Lehpron From United States of America, joined Jul 2001, 7028 posts, RR: 21 Posted (10 years 4 months 3 weeks 19 hours ago) and read 6702 times:
I'm not a pilot, but I figure is I were called that, I'd be a bit pissed. With some seats getting as cheap as riding a train, nobody is calling airliners 'air trains' but with lower and lower cost fares, it may get worse. Soon they'll call you guys 'air taxi drivers.'
The meaning of life is curiosity; we were put on this planet to explore opportunities.
Solnabo From Sweden, joined Jan 2008, 852 posts, RR: 2
Reply 6, posted (10 years 4 months 3 weeks 18 hours ago) and read 6469 times:
Personly I would be honoured to be called "busdriver"!!
waaay higher paycheck and no handling a wheel just pushing buttons for feet and speed, relaxing with a great meal cruising at 850-900 km/h....
I think 99% would be a "busdriver", dont you?
Iluv727s From United States of America, joined Feb 2004, 115 posts, RR: 0
Reply 18, posted (10 years 4 months 3 weeks 2 hours ago) and read 5853 times:
"Bus Driver" is an accurate term. With airfare so inexpensive, you now haul much of the same type of folks... just look at the A/C when everyone deplanes... garbage, peanuts, and crap laying everywhere. Bus, taxi, or airplane... its almost the same in today's society - sad but true.
What separates us from them is the pilots... they are the elite! Oh - another difference... when the cab or bus is traveling at speed, the passenger is anywhere from three to six feet from the ground... In an aircraft - many thousands of feet!
A lack of planning on your behalf does not create an emergency on my behalf.
SSTjumbo From , joined Dec 1969, posts, RR:
Reply 19, posted (10 years 4 months 3 weeks 1 hour ago) and read 5808 times:
I'm a pilot but by no means anywhere near ATP status, but among the pilots we use some variation on the term "drive" often. If a non-pilot or someone "on the outside" uses that term, it all depends on the context they use it in. If they use it in a derogatory manner, even if talking to me the "Cessna 152 driver", I just kindly remind them that the pilot in command is the final authority as to the safe operation of the aircraft, a big responsibility. As I've stated already, I'm nowhere near the level of the big riggers around here (<--there I go again ), but that's just where I come from on the issue. Plenty of morons in the world, the worst thing you can do to yourself is get hellbent over them. Life isn't worth that, so why do people get so wound up?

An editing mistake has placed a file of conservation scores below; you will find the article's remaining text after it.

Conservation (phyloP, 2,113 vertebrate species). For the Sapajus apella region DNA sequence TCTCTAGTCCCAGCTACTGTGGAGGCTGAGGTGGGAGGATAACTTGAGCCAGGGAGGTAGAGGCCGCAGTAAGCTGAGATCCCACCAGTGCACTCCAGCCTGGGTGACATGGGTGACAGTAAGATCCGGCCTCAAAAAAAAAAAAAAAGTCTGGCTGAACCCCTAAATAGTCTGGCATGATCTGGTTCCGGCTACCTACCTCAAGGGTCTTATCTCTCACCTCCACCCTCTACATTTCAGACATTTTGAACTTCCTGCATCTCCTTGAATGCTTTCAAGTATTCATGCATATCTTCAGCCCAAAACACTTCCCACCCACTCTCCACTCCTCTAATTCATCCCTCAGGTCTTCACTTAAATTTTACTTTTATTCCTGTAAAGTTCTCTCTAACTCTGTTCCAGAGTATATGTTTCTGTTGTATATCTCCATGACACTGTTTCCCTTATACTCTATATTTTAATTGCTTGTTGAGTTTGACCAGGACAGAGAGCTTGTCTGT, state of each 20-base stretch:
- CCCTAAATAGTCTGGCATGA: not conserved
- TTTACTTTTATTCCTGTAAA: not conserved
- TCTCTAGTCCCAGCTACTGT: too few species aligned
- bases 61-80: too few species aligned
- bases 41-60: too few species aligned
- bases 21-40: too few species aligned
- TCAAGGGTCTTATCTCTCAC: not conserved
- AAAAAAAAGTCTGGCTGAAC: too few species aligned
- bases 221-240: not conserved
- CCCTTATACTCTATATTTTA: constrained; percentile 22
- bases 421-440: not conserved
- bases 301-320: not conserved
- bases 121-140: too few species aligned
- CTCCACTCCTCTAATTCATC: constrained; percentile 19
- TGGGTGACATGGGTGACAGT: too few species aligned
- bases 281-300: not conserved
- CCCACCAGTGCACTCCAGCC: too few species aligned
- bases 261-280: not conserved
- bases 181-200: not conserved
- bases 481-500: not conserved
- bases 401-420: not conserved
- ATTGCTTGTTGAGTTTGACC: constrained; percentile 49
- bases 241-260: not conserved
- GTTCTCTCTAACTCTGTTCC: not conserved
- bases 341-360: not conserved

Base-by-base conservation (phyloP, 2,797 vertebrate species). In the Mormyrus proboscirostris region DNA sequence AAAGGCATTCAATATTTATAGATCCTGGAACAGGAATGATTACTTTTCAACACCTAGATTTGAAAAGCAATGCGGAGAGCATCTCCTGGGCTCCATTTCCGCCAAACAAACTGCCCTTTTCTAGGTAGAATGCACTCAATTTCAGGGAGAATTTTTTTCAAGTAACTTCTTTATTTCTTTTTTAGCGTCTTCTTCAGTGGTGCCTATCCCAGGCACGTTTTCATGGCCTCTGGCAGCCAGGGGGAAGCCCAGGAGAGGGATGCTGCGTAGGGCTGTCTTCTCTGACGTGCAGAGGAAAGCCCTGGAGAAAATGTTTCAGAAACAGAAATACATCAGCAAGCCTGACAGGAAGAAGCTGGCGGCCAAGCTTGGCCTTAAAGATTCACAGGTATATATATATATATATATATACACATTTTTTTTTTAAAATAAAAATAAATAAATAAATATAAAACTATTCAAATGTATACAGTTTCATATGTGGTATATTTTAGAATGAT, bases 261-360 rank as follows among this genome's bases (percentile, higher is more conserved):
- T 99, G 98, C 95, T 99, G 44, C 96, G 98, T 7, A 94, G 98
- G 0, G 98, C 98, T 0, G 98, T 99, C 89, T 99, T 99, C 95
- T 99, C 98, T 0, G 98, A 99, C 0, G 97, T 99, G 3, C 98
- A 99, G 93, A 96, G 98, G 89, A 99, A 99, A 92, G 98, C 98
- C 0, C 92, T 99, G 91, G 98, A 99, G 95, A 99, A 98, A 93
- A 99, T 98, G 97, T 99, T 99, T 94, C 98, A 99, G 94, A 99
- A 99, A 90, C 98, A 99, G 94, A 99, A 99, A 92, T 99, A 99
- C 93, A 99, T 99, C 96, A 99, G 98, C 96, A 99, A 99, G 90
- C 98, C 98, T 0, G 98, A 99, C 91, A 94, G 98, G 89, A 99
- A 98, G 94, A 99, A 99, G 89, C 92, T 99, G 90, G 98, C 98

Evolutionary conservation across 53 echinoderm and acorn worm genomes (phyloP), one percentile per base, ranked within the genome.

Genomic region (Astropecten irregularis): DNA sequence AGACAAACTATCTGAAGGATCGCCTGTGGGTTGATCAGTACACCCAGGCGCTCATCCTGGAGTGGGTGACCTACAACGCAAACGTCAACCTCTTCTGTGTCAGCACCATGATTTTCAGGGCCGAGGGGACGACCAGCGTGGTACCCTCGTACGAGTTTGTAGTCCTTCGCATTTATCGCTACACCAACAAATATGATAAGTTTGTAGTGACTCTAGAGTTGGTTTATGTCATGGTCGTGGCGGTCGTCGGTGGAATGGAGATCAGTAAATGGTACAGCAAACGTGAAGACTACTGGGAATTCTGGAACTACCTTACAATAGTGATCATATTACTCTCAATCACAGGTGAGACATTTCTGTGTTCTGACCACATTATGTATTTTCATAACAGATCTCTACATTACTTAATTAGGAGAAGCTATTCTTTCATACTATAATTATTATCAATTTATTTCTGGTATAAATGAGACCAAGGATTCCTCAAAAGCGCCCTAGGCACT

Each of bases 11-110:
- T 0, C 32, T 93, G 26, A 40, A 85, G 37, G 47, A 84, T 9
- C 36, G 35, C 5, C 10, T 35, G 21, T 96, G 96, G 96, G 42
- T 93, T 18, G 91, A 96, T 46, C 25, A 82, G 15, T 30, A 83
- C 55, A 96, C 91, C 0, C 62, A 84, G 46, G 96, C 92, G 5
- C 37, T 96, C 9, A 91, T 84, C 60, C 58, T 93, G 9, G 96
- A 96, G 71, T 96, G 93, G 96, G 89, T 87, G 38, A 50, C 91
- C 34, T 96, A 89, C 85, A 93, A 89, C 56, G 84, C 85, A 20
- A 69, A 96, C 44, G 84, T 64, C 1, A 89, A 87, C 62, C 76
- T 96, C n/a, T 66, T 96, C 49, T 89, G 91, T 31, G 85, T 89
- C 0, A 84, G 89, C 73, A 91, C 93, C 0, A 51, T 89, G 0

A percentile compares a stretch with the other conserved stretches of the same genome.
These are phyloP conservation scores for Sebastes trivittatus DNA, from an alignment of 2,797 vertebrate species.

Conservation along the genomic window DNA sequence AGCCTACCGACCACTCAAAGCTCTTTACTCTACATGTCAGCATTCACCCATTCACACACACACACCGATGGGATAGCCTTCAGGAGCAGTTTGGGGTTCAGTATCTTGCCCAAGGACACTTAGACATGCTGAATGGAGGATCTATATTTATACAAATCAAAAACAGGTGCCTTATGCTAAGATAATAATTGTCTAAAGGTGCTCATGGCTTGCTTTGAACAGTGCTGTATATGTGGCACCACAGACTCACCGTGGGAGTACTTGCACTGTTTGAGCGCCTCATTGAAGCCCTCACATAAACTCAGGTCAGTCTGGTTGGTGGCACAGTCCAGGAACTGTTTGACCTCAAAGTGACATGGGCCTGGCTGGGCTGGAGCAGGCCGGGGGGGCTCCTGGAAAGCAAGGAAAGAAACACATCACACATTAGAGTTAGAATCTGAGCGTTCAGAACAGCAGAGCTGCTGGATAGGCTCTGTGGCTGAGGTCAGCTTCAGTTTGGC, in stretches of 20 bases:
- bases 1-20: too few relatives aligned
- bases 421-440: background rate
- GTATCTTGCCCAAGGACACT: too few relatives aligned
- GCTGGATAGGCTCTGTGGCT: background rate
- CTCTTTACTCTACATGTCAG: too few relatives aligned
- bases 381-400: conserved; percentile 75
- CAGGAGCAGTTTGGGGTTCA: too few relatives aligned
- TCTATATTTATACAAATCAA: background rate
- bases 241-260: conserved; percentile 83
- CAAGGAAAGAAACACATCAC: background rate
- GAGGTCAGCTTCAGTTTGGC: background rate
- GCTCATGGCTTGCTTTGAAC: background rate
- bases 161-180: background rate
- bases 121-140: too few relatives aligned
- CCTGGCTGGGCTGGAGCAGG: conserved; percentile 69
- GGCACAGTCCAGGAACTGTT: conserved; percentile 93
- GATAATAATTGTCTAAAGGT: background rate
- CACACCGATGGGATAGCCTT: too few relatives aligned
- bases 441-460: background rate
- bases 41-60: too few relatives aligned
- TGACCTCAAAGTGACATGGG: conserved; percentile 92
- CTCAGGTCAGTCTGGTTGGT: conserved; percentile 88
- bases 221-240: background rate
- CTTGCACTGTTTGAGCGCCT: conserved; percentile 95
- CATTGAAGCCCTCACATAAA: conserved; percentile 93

AsstChiefMark From , joined Dec 1969, posts, RR:
Reply 20, posted (10 years 4 months 3 weeks ago) and read 5794 times:
I'm a paramedic. Calling a paramedic an "ambulance driver" is considered a minor insult. Ambulance drivers were the guys dressed in spiffy white uniforms that tooled around in Cadillac hearses in the 1950's and 1960's. Their primary role was to throw you on a stretcher and drive to the hospitalas fast as they could...no care or treatment at all.
Type-rated From United States of America, joined Sep 1999, 4984 posts, RR: 19
Reply 22, posted (10 years 4 months 2 weeks 6 days 1 hour ago) and read 5521 times:
I frequently find that people who call pilots "Bus Drivers" do it just to see if they can get a rise (or reaction) out of the pilot. I learned to ignore these types years ago as most have advised in this thread.
Fly North Central Airlines..The route of the Northliners!